Dr. Alfred Stelzner (US Patent 492,948)

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The following is a complete copy of Dr. Alfred Stelzner's 1893 U.S. Patent* (492,948); improvements in stringed musical instruments:


UNITED STATES PATENT OFFICE

ALFRED STELZNER, OF WIESBADEN , GERMANY .

STRINGED MUSICAL INSTRUMENT.

SPECIFICATION forming part of Letters Patent No. 492,948, dated March 7,1893 .
Application filed September 3, 1891. Serial No, 404,599. (No model)

To all whom it may concern:

 Be it known that I, ALFRED STELZNER, a subject of the German Emperor, residing at Wiesbaden, Germany, have invented certain new and useful Improvements in Stringed Musical Instruments, of which the following is a specification.

 This invention relates to an improved construction of stringed musical instruments, such as violins, violas, violottas and violoncellos, the v iolotta being a newly designed instrument, the pitch of which is an octave lower than that of the violin.

 The invention consists in the various features of improvement more fully pointed out in the claims.

 In the accompanying drawings: Figure 1 is a face view partly in section of the body of my improved musical instrument. Fig. 2 a similar view of the old style of instrument and Fig. 3 an edge view of Fig. 1.

 Heretofore, the outline of the instrument has been formed of arbitrary curves or segments of circles joined together as indicated by the dotted outline in Fig. 1. I propose to form the outline at the ends of the belly and back of the resonant chamber, that is to say the curves a, b, c, and a', b', a', are parts of true mathematical ellipses, as indicated by full lines Fig. 1, while at the same time, the upper and lower ellipses should have a definite proportion to each other. When this elliptic form is used, the sonorous waves are produced in a very favorable condition for effective resonance, as they strengthen instead of enfeeble one another, so that the vibrations of the molecules of air can develop the greatest energy.

 My invention further relates to the sound posts or blocks A, A, which connect the ends of the belly and back within the body of the instrument. These blocks have hitherto served only as supports and have been made of any convenient shape, as for instance the elongated shape shown at A', in Fig. 2, without regard to their effect upon the sound. I propose to make each of the sides e, of each post A, in the form of a parabolic curve, as shown in Fig. 1. This form, in combination with the elliptical outline of the instrument itself will have a beneficial effect upon the air waves, the curved faces e, forming parabolas whose foci, axes, and diameters, are in such a ratio with the elliptical outlines a, b, c, a', b', c', that the sonorous waves are everywhere intensified. The parabolic form also plays an important part in the formation of the sides of the instrument. In stringed instruments as hitherto constructed, when the sides were not of uniform height for their full length as indicated by the outlines f, g, h, i, Fig. 3, they were slightly higher at the lower than at the upper end of the instrument, this reduction in height being adopted for the sake of appearance.

 In my instrument the sides D, are made with outlines which form parabolic curves that maybe either simple or compound. The curve k, 1, n, shows a parabola of the first kind and the curve n, 1, o, shows a parabola of the second kind. The lower outlines of the sides, which are made considerably higher than in the instruments hitherto made, have also a parabolic curvature. The belly of the instrument is glued in the usual way upon the edges of the parabolic sides and is tightly pressed thereon by means of screw clamps.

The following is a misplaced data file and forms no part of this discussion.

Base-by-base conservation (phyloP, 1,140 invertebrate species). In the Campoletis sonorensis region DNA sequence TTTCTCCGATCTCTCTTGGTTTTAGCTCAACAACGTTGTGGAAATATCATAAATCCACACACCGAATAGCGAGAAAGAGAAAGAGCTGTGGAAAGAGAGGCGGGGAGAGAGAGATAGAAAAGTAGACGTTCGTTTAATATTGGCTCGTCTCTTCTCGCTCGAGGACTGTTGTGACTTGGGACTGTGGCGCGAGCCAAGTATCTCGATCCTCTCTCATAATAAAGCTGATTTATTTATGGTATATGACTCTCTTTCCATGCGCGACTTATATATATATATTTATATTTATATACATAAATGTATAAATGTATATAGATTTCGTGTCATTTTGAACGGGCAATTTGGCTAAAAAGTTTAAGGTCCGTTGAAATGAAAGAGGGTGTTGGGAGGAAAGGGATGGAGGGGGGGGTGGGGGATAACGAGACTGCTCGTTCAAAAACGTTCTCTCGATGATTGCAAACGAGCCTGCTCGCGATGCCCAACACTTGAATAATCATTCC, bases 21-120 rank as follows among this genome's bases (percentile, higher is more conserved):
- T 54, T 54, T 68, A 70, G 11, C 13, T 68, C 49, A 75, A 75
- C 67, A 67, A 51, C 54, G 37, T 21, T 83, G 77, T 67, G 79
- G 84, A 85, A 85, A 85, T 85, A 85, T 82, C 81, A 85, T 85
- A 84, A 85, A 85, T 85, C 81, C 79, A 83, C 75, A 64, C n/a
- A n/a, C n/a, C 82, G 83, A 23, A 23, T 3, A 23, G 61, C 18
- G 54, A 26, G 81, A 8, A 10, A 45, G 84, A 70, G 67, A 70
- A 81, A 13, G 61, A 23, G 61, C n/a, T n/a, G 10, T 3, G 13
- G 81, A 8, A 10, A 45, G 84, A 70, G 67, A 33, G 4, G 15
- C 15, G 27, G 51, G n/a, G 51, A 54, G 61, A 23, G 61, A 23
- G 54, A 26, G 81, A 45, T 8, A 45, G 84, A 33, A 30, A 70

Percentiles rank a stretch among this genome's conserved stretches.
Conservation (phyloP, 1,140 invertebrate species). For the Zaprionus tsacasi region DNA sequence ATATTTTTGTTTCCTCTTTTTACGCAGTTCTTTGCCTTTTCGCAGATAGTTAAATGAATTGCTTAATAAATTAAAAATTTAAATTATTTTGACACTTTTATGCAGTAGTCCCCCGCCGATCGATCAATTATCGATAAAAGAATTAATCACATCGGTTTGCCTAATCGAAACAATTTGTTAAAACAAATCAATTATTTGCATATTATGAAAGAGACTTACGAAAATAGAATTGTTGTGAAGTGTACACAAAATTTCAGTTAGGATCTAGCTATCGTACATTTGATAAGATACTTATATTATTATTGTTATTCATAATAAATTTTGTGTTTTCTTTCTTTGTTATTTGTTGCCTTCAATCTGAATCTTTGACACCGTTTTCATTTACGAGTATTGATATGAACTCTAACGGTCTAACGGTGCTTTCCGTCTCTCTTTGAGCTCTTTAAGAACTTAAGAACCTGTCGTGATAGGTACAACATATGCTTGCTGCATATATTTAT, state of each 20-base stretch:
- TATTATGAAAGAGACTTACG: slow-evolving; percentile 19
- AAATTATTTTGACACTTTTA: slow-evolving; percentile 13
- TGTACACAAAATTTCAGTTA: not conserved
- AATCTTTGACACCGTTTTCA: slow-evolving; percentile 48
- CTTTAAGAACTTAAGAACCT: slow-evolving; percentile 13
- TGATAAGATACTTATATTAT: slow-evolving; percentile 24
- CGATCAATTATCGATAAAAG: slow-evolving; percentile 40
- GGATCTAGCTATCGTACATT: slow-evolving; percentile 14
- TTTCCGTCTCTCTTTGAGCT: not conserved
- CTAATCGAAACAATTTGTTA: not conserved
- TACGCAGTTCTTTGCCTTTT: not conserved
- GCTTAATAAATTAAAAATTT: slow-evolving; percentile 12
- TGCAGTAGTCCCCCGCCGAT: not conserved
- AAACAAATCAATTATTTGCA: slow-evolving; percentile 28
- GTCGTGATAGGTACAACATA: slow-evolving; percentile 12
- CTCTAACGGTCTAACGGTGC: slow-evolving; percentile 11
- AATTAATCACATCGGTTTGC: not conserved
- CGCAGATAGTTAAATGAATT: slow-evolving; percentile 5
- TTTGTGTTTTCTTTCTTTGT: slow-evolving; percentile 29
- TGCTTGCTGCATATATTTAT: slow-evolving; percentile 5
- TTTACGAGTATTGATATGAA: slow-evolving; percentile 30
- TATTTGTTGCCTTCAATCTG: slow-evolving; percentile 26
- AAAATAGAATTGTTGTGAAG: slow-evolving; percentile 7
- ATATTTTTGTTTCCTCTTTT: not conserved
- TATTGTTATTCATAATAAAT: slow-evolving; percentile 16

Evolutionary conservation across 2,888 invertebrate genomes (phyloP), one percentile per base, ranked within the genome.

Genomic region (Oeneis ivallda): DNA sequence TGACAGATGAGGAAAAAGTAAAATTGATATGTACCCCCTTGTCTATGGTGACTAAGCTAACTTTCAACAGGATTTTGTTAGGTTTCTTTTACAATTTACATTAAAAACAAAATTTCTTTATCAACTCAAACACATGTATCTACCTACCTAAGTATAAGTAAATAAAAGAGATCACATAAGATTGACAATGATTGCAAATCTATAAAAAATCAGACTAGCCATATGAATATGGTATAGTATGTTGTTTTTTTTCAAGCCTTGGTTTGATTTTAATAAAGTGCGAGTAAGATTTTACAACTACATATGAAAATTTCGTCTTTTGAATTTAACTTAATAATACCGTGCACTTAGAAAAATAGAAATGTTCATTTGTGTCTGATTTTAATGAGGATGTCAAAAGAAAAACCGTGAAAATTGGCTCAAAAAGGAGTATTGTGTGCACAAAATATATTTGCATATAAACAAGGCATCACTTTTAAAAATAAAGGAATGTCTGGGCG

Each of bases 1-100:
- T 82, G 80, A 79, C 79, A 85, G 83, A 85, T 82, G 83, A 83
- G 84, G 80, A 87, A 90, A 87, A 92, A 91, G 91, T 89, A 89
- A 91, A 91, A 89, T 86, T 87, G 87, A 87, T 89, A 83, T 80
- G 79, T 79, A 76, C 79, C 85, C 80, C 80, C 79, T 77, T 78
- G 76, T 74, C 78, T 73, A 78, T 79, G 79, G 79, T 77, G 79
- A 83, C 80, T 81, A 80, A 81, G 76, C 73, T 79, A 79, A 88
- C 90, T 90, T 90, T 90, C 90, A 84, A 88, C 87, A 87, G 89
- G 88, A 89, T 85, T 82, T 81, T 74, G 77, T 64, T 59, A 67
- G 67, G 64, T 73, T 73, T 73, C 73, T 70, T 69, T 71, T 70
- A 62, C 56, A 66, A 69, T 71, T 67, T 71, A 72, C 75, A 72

B', are the sound holes, the curved ends and the central slot of which form the outlines of the tongue-like parts B, B. In order to improve the vibration of these parts, they have been lengthened, as compared with the corresponding vibrating tongues B2 (Fig. 2) hitherto used, so that the length x, of the parts formed in the ordinary way, is much less than the length y, of the tongues B, constructed according to my improvement. In this way, an increased vibration of the tongues is obtained and the sound is intensified.

 In the above description, the exact position of the foci, and the extent and proportion of curvature of the elliptical and parabolic curves described, are not rigidly fixed, as the limits of variation of these proportions and curvatures are considerable, according to the size and character of the instrument.

 The essential feature of the invention is the selection instead of the arbitrary curves or outlines hitherto used, of elliptical and parabolic lines, they curves of which have such relative proportions, that the sonorous waves formed, shall produce resonance under the most favorable conditions. The form of the curves will thus always depend upon one another, so that the selection of one must determine the form of the other.

 What I claim is—

 1. A stringed musical instrument having the belly and back of elliptic shape at the ends in combination with posts A, having parabolic sides, substantially as specified.

 2. A stringed musical instrument having belly and back of elliptic shape at the ends and having the sides D, of parabolic shape, substantially as specified.

 3. A stringed musical instrument having belly and back of elliptic shape at the ends and having elongated sound holes B', B, substantially as specified.

 In testimony whereof I hereunto sign my name, in the presence of two subscribing witnesses, this 13th day of August, 1891.

ALFRED STELZNER.

Witnesses:

S. V. W. MASON,
A. SCHUCHARD.

Alfred Stelzner (US Patent 492,948) Click for larger version

*Courtesy of the US Patent and Trademark Office

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